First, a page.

Sunday, 7 July 2013

Seminars And Pareto

Right. Quit job, plunge in. Easy!
The famous Ian Erskine stopped by, fresh off the first (I believe) of his workshops, to comment on the 'Millionaire Mindset' debate, and some of my comments on this yesterday. Ian has interacted with a lot more bettors and traders than I have, and is far better qualified to speak on many of these topics, and he has also won a lot more than me!
Very nice to be discussed on your blog and if I may I will just clarify a couple of points for the benefit of the inquisitive minds on the seminar subject.
I totally agree with Danny that this blog (which is the only betting blog I do visit daily) has plenty of information from which people would/could benefit from. My point to Danny would be, just like in betting itself who would have the discipline to go back through posts, make notes and then act on them. I think the answer would be not many.
We completed the first day of the first seminar yesterday to 18 people and again I totally agree that it is not the seminars that are the key to the success but what people do after them. In the room we had varying levels of bettor and only one person who was a winner to the extent of a 5 figure sum. As you would except most were losers.
What I would say in response to Danny is that a) some people may not be as advanced as he is and would like to learn and stop their losses and b) people learn in different ways. I myself learn more visually. Seeing things brings some clarity where reading things takes a while for things to go into my meagre brain.
The overwhelming response in the room is exactly as Cassini states - negative. Even with the winner the general view was one of hoping to win. I don't hope I win, I expect to win and over time know I will win.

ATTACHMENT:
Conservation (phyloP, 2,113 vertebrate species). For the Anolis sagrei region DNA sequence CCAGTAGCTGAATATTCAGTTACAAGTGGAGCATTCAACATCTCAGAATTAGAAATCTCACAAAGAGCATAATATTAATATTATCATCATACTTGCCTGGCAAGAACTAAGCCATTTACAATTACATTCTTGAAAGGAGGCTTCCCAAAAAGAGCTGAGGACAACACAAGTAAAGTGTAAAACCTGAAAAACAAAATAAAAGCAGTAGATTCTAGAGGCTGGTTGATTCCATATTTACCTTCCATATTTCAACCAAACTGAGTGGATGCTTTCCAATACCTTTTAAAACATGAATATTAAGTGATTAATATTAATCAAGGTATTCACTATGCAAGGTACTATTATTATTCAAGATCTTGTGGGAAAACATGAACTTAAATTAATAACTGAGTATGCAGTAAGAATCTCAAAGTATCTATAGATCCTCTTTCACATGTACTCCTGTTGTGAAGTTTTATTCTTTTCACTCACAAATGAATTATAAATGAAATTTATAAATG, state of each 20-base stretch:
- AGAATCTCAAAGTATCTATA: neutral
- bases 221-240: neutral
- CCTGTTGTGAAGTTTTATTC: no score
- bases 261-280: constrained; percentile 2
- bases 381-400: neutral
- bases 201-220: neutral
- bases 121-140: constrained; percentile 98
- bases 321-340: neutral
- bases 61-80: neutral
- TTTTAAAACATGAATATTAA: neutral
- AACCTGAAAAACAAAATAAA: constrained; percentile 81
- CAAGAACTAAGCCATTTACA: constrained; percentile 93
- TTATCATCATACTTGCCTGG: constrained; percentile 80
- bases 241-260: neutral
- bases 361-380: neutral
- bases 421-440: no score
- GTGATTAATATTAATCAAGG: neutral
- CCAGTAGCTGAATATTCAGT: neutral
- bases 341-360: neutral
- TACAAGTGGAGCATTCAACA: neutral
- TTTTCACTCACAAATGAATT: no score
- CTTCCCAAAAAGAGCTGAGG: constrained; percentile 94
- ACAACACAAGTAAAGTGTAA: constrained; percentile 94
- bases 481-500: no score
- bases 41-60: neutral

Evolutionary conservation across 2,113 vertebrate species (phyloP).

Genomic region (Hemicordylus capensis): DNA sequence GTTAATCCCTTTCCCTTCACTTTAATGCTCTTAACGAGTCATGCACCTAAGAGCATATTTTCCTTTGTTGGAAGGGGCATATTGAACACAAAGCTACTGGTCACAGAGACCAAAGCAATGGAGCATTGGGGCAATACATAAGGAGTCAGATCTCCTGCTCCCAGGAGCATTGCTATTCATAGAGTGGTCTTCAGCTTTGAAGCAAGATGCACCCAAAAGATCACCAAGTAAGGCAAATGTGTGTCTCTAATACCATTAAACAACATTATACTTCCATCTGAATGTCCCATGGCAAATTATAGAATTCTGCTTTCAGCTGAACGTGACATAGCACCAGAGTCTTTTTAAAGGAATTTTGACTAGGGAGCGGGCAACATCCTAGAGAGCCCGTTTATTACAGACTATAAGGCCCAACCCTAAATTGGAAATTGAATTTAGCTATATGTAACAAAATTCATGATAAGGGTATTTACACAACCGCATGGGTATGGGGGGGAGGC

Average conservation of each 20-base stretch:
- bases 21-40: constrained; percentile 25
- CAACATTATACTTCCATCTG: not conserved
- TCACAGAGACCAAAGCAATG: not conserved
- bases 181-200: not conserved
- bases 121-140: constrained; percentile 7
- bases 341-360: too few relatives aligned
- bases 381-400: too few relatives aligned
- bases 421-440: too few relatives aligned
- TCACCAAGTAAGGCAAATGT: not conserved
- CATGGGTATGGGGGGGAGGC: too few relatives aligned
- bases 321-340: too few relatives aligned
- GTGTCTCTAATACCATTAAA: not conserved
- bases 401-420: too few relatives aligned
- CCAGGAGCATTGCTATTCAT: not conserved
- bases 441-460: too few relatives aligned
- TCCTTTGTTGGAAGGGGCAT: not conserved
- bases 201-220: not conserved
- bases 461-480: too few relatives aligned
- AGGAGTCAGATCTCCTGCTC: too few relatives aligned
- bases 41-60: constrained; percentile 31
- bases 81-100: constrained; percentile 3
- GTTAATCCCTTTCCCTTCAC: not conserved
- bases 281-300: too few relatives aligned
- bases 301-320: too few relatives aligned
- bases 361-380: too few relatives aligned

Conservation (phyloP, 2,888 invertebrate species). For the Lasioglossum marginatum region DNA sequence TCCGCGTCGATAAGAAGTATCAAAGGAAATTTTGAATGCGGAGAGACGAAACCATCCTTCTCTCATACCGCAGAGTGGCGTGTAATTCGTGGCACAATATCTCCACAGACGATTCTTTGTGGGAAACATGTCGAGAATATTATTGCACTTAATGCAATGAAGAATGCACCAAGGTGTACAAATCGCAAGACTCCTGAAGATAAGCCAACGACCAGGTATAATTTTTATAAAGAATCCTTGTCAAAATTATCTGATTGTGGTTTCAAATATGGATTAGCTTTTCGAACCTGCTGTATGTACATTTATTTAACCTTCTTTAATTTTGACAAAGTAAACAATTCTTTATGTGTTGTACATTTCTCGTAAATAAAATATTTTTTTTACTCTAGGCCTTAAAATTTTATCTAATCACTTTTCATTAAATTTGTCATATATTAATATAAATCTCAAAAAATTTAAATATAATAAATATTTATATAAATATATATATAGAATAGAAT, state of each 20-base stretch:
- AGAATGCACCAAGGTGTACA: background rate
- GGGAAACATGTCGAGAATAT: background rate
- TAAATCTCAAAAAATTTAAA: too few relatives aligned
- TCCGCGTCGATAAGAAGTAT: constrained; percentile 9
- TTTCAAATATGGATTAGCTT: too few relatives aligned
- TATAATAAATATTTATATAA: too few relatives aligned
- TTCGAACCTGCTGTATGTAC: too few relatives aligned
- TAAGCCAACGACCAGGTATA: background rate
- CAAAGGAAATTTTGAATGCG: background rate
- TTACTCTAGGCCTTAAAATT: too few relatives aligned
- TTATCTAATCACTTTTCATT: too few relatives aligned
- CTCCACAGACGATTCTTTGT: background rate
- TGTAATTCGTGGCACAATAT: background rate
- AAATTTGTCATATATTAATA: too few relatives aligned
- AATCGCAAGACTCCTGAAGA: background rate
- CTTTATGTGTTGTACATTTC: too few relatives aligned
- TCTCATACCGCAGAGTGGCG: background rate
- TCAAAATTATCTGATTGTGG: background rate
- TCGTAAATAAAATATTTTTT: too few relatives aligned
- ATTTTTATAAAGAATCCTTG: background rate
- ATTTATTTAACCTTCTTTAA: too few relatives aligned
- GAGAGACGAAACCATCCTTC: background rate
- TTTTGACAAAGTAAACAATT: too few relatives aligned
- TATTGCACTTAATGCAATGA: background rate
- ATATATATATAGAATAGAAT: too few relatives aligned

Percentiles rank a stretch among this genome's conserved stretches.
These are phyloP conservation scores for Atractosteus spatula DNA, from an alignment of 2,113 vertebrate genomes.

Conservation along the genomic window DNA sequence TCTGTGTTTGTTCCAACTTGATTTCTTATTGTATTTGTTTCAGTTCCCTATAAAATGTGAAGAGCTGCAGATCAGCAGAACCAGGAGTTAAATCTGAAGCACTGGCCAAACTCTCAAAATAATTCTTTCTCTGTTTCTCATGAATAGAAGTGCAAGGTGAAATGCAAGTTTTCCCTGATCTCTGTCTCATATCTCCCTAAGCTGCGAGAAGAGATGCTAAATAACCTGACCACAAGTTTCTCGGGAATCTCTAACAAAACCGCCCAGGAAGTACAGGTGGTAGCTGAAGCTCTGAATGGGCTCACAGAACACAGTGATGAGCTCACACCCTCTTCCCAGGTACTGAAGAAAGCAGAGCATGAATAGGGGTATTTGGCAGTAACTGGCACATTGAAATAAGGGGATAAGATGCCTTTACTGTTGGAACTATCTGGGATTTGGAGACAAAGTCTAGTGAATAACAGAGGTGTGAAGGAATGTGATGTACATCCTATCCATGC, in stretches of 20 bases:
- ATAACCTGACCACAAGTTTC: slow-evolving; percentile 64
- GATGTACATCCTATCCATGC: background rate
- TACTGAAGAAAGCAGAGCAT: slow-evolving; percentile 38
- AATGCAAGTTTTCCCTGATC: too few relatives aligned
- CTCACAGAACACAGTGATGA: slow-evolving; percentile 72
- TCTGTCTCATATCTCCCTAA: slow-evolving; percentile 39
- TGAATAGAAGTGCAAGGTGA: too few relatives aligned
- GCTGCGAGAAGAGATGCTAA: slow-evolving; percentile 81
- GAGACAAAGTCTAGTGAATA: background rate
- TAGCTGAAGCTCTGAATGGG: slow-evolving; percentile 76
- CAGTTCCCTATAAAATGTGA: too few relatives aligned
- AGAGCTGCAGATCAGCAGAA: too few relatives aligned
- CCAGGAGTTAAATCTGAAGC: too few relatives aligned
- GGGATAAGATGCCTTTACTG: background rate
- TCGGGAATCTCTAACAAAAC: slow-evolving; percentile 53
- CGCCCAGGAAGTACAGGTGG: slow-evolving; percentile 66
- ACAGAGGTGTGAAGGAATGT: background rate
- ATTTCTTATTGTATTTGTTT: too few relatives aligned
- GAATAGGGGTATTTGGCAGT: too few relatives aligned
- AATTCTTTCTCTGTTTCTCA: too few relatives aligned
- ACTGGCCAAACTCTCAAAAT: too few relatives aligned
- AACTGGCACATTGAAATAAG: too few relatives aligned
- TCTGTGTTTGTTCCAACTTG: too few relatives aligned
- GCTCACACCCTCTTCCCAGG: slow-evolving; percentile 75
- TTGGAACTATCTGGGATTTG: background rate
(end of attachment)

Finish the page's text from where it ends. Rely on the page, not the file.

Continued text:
We covered many aspects of betting, explaining basics such as odds and percentages, huge amount of time on mindset and thought processes, and demonstrations on poor habits such as trading positions when it makes no financial sense to do so.
Will anyone become a millionaire- I can't say as that is down to them, that was my goal when I set out and I firmly believe if you aim high, even if you miss you will most likely do better than someone who aims low and has no ambition.
I certainly think yesterday we addressed and provided answers to poor thought processes and understanding of what it takes to win long term. I built relationships with people that I know will turn to me for help in the future and will receive it as I appreciate their commitment in paying £395 for one day on what was a new experiment and experience for me.
Whilst on that figure as the topic of profit on seminars is mentioned and people think all the money goes in the hosts pocket. The costs to run this seminar properly are considerable.
The fee was set fairly high to meet these costs but also to dissuade people who may be curious to see what it is all about rather than actually really want to be there. I enjoy working with people who want to learn. It was and never will be about huge profits as the £395 or £595 will not change my life, it may well change the life of the person paying it though.
Is it value? Only if people use what they learned, but as an example we had a young lad in the room yesterday as a case study of what can be achieved. When this lad got in touch with me a couple of years ago, he gambled 18-20 hours a day, chased losses. He owed the world, was trying to live on £20 a week and lived in a dingy flat without even a small fridge to put milk in etc. That is a true story.
Yesterday that same lad logged in live in the room to show his Betfair account and profit in June alone of over £6000. He now wins four figures monthly, every month.
I will take credit for it as I showed him processes and what to do right, rather than what he was doing. His success though can only be accredited to himself as he made decisions to change his life and the way he looked at betting. He grafted, read, studied and now benefits. So it is possible and that gives me huge satisfaction. I love winners and winning, but some are destined to always lose.